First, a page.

We arrived late last night in Dakar, edging past Ile de Gorée, an old slave station just offshore, and docking as darkness fell. Dozens of port workers gathered on the dock and swarmed on board as soon as the ramp was down.
I guess we are on the clock.
We were told this morning that we could go ashore until midnight, which was a relief as I didn’t fancy our chances of a quick dash into town. Given we had so much time, I decided to take Lauren to visit Gorée, and we invited the Germans to join us as well.
Getting in and out of the port was a little confusing but of course confusion is our natural environment and all was well.
It was good to be back on the continent. All day we experienced nothing but kindness and interest. A wholly positive day. Everyone talked to Lauren. OK we got some soft-sell from the “official guides” and art/tourist tat sellers on Gorée but nothing like what I remember from when I was here before.
Once we emerged from the port we walked along potholed roads to the ferry to Gorée. They wouldn’t let the Germans in as they didn’t have their ID with them so while they trekked back to get their ID we went for a coffee and went to buy credit for the phone.
None of the guys at the shacks we found had cards to sell credit, but one of them kindly took my phone and sent me credit from his phone then bought internet with it on my phone. In the meantime of course we had to have a looooong conversation about our lives, our journey and the future of Senegal….. All the guys standing around nattering joined in and we provided the Saturday morning entertainment.
Eventually we made out way back to the ferry terminal and were soon joined by the Germans. We boarded the ferry (named Beer) for the 20 minute hop across to Gorée, passing the majestic looking Grande Amburgo who towered above us. That big G on the top, visible from miles away, is beginning to feel like home.
We wandered up the cobbled streets to the memorial on top of the hill, dodging guys selling beads and paintings.
We also investigated a massive cannon we found on the top of the hill. No explanations….
We then wandered back down to the Maison des Esclaves or slave house. This is one of the old slave houses that has been maintained as a museum. It’s a grim place but does really bring home the reality of slavery back then – the spacious and airy living quarters of the family above, the small and dank separate dungeons for men, women, young girls and children below.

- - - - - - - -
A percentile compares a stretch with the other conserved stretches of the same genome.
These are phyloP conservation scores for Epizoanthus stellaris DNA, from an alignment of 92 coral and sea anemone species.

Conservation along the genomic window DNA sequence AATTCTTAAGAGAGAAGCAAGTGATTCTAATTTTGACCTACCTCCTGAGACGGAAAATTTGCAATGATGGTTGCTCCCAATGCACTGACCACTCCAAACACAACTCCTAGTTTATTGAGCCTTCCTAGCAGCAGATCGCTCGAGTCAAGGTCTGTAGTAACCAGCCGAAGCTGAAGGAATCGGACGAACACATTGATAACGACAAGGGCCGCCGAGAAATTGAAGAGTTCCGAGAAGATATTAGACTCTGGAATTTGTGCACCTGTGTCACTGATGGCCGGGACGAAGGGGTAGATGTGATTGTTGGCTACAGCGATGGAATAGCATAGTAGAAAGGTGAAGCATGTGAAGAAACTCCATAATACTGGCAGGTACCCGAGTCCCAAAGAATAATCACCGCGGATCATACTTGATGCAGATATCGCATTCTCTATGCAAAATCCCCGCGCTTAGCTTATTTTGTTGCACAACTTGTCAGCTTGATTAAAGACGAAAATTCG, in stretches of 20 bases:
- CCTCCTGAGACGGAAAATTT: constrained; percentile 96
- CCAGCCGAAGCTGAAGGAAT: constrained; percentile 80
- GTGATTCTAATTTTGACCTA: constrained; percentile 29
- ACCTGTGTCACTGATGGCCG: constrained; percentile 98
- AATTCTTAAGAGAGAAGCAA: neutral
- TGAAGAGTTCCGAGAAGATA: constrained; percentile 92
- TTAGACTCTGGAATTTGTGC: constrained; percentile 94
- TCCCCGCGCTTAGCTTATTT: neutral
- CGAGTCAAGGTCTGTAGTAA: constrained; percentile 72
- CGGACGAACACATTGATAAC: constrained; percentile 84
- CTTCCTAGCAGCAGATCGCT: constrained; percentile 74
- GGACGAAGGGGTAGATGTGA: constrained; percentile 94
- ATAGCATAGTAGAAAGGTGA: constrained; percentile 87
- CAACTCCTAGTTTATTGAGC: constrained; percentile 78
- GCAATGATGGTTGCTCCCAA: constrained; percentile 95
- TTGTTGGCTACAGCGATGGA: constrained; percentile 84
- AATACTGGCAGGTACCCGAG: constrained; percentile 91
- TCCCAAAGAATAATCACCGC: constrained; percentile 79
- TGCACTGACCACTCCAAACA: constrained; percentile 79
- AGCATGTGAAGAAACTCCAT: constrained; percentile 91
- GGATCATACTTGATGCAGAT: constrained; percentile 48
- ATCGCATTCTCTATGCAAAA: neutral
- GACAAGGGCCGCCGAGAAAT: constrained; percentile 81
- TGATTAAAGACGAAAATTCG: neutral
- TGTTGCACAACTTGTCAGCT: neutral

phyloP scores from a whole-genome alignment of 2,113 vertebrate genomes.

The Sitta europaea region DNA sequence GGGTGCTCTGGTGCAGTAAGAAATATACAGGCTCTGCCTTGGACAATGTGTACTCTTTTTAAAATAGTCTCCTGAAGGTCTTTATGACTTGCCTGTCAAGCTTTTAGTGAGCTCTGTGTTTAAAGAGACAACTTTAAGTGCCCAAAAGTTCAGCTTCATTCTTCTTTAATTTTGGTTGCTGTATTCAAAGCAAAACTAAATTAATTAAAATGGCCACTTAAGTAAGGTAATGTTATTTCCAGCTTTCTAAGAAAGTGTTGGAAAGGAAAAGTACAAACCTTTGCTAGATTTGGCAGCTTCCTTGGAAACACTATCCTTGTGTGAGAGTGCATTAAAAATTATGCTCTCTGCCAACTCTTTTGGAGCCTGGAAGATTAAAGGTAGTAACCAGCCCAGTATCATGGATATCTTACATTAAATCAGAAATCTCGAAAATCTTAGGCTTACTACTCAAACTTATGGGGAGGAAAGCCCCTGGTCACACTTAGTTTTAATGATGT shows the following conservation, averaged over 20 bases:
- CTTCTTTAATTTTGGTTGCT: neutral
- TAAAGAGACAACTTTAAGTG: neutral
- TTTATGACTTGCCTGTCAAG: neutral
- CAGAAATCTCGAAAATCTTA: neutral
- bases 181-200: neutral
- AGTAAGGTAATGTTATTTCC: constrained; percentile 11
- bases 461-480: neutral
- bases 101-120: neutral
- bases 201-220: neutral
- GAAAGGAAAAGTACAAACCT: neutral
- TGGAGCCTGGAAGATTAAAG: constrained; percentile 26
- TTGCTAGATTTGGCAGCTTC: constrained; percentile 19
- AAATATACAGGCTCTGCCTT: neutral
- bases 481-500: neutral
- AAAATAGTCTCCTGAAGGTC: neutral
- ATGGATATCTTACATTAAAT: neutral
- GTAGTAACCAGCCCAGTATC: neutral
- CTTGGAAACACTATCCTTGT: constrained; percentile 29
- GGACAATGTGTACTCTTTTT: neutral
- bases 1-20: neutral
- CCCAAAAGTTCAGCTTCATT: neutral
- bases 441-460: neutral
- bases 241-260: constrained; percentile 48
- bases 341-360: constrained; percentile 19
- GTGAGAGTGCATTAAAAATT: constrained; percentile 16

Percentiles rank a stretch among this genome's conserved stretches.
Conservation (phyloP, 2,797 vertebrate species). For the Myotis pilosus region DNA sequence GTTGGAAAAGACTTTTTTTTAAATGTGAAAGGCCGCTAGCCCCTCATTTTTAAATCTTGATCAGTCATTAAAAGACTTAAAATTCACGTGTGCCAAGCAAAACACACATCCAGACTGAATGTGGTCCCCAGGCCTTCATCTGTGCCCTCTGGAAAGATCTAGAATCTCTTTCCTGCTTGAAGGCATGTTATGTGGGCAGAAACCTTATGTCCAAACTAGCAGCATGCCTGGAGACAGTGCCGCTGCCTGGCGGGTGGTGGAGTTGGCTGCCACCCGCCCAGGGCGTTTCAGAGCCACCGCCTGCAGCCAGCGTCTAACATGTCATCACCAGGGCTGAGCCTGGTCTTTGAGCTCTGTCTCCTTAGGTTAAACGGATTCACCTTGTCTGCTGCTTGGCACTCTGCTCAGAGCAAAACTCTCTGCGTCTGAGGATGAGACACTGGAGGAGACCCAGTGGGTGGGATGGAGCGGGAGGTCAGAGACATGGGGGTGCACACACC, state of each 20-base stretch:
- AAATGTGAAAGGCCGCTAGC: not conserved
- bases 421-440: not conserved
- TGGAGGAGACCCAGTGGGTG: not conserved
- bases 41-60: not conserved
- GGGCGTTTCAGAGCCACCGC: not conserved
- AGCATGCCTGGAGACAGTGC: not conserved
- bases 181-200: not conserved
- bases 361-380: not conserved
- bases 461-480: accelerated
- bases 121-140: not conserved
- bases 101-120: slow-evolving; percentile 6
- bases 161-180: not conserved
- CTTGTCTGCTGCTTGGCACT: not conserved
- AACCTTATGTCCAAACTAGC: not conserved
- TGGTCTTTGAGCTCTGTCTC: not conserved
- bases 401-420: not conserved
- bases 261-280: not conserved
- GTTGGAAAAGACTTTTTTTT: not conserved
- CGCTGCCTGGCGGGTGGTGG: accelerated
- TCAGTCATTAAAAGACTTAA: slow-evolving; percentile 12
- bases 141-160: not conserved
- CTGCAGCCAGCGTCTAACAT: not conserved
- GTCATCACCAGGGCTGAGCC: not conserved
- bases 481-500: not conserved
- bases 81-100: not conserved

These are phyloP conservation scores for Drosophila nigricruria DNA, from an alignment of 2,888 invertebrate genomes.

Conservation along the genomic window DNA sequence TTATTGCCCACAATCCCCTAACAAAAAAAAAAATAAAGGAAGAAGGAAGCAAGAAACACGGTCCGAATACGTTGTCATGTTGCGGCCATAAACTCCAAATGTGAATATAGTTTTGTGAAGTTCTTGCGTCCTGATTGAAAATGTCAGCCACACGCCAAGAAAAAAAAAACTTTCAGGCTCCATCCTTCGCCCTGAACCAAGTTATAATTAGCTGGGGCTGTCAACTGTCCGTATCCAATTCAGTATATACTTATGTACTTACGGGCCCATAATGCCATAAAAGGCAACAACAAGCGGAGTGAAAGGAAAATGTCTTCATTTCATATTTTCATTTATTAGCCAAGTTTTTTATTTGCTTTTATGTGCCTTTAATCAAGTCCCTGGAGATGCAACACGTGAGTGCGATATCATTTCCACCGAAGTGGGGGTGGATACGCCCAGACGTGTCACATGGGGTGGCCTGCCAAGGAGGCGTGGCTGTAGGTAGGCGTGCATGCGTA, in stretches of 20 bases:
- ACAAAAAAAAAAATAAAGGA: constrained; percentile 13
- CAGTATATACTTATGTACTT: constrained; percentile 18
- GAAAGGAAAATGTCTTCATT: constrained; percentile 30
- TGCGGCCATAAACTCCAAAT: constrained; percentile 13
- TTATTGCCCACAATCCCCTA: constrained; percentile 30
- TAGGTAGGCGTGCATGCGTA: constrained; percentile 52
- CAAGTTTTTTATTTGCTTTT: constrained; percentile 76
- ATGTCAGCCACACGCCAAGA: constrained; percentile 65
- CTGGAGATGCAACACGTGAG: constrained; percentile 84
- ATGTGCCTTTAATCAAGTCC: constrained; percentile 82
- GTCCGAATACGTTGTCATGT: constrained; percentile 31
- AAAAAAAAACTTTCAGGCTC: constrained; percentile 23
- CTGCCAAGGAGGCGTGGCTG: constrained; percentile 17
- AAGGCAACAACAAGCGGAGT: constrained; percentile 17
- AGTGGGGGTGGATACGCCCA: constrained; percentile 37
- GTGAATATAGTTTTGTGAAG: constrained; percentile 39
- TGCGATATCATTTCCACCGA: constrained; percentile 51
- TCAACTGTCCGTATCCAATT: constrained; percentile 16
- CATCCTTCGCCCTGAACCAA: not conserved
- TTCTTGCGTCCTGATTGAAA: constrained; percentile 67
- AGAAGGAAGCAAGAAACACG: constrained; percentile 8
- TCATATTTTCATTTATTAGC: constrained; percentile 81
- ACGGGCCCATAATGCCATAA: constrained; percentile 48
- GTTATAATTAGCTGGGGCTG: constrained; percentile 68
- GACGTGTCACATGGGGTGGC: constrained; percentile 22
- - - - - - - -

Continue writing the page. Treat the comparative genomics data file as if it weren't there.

These dungeons included low-ceilinged ones too small to lie down in for punishment and a door of no return that leads directly out to the sea or of course in those days to an awaiting slave boat that would pack as many as possible in and take 12 weeks to make the crossing to the Americas.
It was a sobering visit but I don’t believe in shying away from difficult issues and Lauren will be doing a “school” project on slavery in the next few days as well as reading 12 Years a Slave with me.
I think what stuck us all more than anything was the juxtaposition of a beautiful airy and spacious family villa above and the grim rooms below. It seems to show a complete lack of awareness of the evil of slavery and complete acceptance that slaves were not human. If slavers had felt guilt or shame at all about their activities they would hardly have lived above them with their families!
Despite the grim history, Gorée is beautiful and we enjoyed strolling around the quiet streets before returning to the dusty chaos in town.
By 1pm we were all starving, having got used to eating our main daily meal at 11am, so we jumped back on Beer and made our way through the centre to a restaurant highly recommended for Senegalese cuisine. We had 3 different chicken dishes between the 4 of us and it was wonderful to eat some tasty, flavourful food.
After that, we had shopping to do.
Top of our list was a birthday cake for Lauren. Those of you who have been paying attention will know I secretly brought one and have secreted it away in a corner of the cold room. But I have no idea how good it’ll be after 2 and a half weeks and Lauren wanted one big enough to share with all the crew so I agreed we’d get one in Dakar. I think we found the fanciest patisserie in all of Senegal, with prices to match.
They didn’t listen when we told them how to spell Lauren but I quite like the French way…. she chose it herself and is delighted with it. I’m just grateful to have made it all the way back to the ship and through the chaos of the port with it intact.
Look what was loaded while we were away….. not sure what it is but it’s cool.
Ok, it’s over and out from us for a while as we stop hugging the coast and strike out South West across the equator towards our next stop, Vitoria in Brazil.
I hope everyone had a good start to the year.